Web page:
Filtering by: CAA resource record x clear
enhancement

CertCentral: Improved DNS Certification Authority Authorization (CAA) resource records checking

DigiCert is happy to announce that we improved the CAA resource record checking feature and error messaging for failed checks in CertCentral.

Now, on the order’s details page, if a CAA resource record check fails, we display the check’s status and include improved error messaging to make it easier to troubleshoot problems.

Background

Before issuing an SSL/TLS certificate for your domain, a Certificate Authority (CA) must check the DNS CAA Resource Records (RR) to determine whether they can issue a certificate for your domain. A Certificate Authority can issue a certificate for your domain if one of the following conditions is met:

  • They do not find a CAA RR for your domain.
  • They find a CAA RR for your domain that authorizes them to issue a certificate for the domain.

How can DNS CAA Resource Records help me?

CAA resource records allow domain owners to control which certificate authorities (CAs) are allowed to issue public TLS certificates for each domain.

Learn more about using DNS CAA resource records

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CertCentral Services API: Domain locking API endpoints

DigiCert is happy to announce our domain locking feature is now available in the CertCentral Services API.

Note: Before you can use the domain locking endpoints, you must first enable domain locking for your CertCentral account. See Domain locking  – Enable domain locking for your account.

New API endpoints

Updated API endpoints

We updated the response for the Domain info and List domains endpoints to include the following parameters with domain lock details:

  • domain_locking_status (string)
    Domain lock status. Only returned if domain locking is enabled for the account.
  • account_token (string)
    Domain lock account token. Only returned if domain locking is enabled for the account, and if domain locking has been activated for the domain at least once.

To learn more, see:

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CertCentral: Domain locking is now available

DigiCert is happy to announce our domain locking feature is now available.

Does your company have more than one CertCentral account? Do you need to control which of your accounts can order certificates for specific company domains?

Domain locking allows you to control which of your CertCentral accounts can order certificates for your domains.

How does domain locking work?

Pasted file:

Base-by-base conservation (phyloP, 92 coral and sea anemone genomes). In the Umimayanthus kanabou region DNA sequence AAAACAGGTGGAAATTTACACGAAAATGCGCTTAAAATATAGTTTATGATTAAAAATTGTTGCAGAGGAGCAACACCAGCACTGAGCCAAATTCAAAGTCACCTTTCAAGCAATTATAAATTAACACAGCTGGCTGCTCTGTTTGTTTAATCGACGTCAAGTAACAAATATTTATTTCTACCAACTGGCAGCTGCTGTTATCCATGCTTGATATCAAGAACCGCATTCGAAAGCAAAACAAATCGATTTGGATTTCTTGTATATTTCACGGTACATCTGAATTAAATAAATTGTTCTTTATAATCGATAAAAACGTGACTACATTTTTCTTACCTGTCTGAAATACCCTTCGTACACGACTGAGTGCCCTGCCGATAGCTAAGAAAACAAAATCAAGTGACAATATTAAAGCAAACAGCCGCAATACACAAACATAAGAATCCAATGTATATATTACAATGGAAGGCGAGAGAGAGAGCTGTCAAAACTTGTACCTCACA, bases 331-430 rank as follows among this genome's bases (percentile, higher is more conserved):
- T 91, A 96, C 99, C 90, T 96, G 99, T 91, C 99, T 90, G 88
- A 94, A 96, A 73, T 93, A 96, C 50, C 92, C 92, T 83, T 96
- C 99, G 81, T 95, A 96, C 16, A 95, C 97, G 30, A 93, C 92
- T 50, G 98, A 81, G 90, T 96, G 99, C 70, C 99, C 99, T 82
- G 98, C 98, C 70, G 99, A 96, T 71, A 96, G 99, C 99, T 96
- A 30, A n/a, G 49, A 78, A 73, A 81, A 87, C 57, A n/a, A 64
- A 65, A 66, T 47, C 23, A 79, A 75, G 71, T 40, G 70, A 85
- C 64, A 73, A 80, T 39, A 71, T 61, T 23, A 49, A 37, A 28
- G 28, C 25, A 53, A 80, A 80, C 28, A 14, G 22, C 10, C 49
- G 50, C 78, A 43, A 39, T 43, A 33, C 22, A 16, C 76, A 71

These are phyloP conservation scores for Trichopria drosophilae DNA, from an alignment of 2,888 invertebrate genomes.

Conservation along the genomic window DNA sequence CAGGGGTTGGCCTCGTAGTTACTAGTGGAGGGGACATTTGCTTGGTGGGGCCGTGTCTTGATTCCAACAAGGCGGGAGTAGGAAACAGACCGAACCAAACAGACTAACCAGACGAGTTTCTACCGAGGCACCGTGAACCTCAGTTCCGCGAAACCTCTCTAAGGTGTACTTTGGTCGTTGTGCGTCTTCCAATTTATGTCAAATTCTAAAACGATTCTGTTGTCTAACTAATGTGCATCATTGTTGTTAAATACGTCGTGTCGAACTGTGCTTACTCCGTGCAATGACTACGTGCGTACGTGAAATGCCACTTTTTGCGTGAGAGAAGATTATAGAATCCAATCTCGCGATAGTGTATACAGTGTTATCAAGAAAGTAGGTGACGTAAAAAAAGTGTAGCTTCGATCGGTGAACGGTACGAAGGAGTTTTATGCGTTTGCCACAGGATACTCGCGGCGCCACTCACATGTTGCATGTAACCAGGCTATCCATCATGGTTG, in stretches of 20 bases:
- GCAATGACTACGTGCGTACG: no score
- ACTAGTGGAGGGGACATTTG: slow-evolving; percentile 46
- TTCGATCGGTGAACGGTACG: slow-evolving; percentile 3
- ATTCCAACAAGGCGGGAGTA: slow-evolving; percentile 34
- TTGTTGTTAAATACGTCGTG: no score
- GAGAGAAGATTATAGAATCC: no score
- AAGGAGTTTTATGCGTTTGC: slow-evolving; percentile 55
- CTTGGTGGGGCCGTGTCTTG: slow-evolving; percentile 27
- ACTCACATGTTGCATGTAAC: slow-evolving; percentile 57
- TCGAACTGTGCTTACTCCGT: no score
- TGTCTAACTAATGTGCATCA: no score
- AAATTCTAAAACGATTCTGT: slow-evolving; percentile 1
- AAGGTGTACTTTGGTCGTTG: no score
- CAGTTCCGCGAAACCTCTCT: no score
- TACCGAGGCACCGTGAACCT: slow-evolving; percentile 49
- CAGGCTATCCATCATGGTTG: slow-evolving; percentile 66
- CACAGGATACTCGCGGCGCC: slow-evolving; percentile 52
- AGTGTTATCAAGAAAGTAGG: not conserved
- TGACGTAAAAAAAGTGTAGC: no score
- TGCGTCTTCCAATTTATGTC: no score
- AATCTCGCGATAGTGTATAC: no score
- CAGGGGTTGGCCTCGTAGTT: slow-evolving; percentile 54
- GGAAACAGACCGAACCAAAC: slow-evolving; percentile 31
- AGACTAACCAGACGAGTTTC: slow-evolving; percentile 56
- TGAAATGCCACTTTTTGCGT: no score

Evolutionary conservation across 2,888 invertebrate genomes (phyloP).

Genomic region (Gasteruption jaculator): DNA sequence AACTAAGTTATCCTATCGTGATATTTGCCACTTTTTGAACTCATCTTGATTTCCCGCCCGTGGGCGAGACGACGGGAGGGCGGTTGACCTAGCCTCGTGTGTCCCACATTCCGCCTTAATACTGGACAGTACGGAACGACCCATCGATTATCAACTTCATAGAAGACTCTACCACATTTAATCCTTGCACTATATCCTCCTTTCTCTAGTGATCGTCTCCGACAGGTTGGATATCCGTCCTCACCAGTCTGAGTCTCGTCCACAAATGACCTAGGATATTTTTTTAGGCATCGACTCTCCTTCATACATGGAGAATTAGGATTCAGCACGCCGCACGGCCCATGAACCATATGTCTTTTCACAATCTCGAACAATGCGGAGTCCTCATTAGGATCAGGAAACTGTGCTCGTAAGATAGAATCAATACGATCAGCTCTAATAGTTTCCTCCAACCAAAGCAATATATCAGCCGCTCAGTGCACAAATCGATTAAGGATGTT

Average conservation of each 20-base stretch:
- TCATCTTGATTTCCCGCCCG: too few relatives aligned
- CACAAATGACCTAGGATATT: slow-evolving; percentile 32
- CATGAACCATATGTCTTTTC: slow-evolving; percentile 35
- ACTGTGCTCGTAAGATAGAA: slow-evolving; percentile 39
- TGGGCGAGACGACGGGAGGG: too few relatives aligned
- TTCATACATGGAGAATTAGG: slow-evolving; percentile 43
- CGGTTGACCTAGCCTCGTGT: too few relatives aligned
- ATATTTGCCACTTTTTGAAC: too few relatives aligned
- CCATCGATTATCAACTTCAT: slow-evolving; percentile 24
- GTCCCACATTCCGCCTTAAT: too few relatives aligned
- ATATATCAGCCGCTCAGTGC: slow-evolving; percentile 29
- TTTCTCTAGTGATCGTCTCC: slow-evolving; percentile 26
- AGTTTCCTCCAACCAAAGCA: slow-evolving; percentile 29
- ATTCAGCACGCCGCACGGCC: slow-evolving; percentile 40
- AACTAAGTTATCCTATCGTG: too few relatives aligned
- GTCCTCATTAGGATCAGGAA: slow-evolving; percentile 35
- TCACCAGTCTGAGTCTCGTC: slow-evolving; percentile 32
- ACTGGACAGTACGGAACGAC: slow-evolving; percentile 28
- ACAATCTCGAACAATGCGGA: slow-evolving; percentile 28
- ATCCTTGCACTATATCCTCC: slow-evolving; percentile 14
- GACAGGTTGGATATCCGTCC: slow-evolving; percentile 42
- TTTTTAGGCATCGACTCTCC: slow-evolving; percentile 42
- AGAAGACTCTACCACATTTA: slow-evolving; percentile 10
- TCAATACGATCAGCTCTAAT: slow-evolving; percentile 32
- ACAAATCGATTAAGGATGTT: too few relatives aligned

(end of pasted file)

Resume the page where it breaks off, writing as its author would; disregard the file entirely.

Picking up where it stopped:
DNS Certification Authority Authorization (CAA) resource records allow you to control which certificate authorities can issue certificates for your domains.

With domain locking, you can use this same CAA resource record to control which of your company's CertCentral accounts can order certificates for your domains.

How do I lock a domain?

To lock a domain:

  1. Enable domain locking for your account.
  2. Set up domain locking for a domain.
  3. Add the domain's unique verification token to the domain's DNS CAA resource record.
  4. Check the CAA record for the unique verification token.

To learn more, see:

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End of life for account upgrades from Symantec, GeoTrust, Thawte or RapidSSL to CertCentral™

From April 5, 2022, MDT, you can no longer upgrade your Symantec, GeoTrust, Thawte, or RapidSSL account to CertCentral™.

If you haven't already moved to DigiCert CertCentral, upgrade now to maintain website security and have continued access to your certificates.

Note: During 2020, DigiCert discontinued all Symantec, GeoTrust, Thawte, RapidSSL admin consoles, enrollment services, and API services.

How do I upgrade my account?

To upgrade your account, contact DigiCert Support immediately. For more information about the account upgrade process, see Upgrade from Symantec, GeoTrust, Thawte, or RapidSSL.

What happens if I don't upgrade my account to CertCentral?

After April 5, 2022, you must get a new CertCentral account and manually add all account information, such as domains and organizations. In addition, you won't be able to migrate any of your active certificates to your new account.

For help setting up your new CertCentral account after April 5, 2022, contact DigiCert Support.

compliance

Industry standard requirements for including the CanSignHttpExchanges extension in an ECC SSL/TLS certificate:

  • CAA resource record for the domain that includes the "cansignhttpexchanges=yes" parameter*
  • Elliptic Curve Cryptography (ECC) keypair
  • CanSignHttpExchanges extension
  • Maximum 90-day validity*
  • Only used for the Signed HTTP Exchange

*Note: These requirements took effect as of May 1, 2019. The Signed HTTP Exchanges extension is under active development. There may be additional changes to the requirements as industry development continues.

The 90-day maximum certificate validity requirement doesn't affect certificates issued prior to May 1, 2019. Note that reissued certificate will be truncated to 90-days from the time of reissue. However, you can continue reissuing the certificate for the full purchased validity period.

CanSignHttpExchanges extension

Recently, we added a new certificate profile, HTTP Signed Exchanges to help address the AMP URL display issue where your brand isn’t displayed in the address bar. See, Display better AMP URLs with Signed Exchanges.

This new profile allows you to include the CanSignHttpExchanges extension in OV and EV SSL/TLS certificates. Once enabled for your account, the Include the CanSignHttpExchanges extension in the certificate option appears on your OV and EV SSL/TLS certificate order forms under Additional Certificate Options. See Get your Signed HTTP Exchanges certificate.

To enable this certificate profile for your account, please contact your account manager or contact our Support team.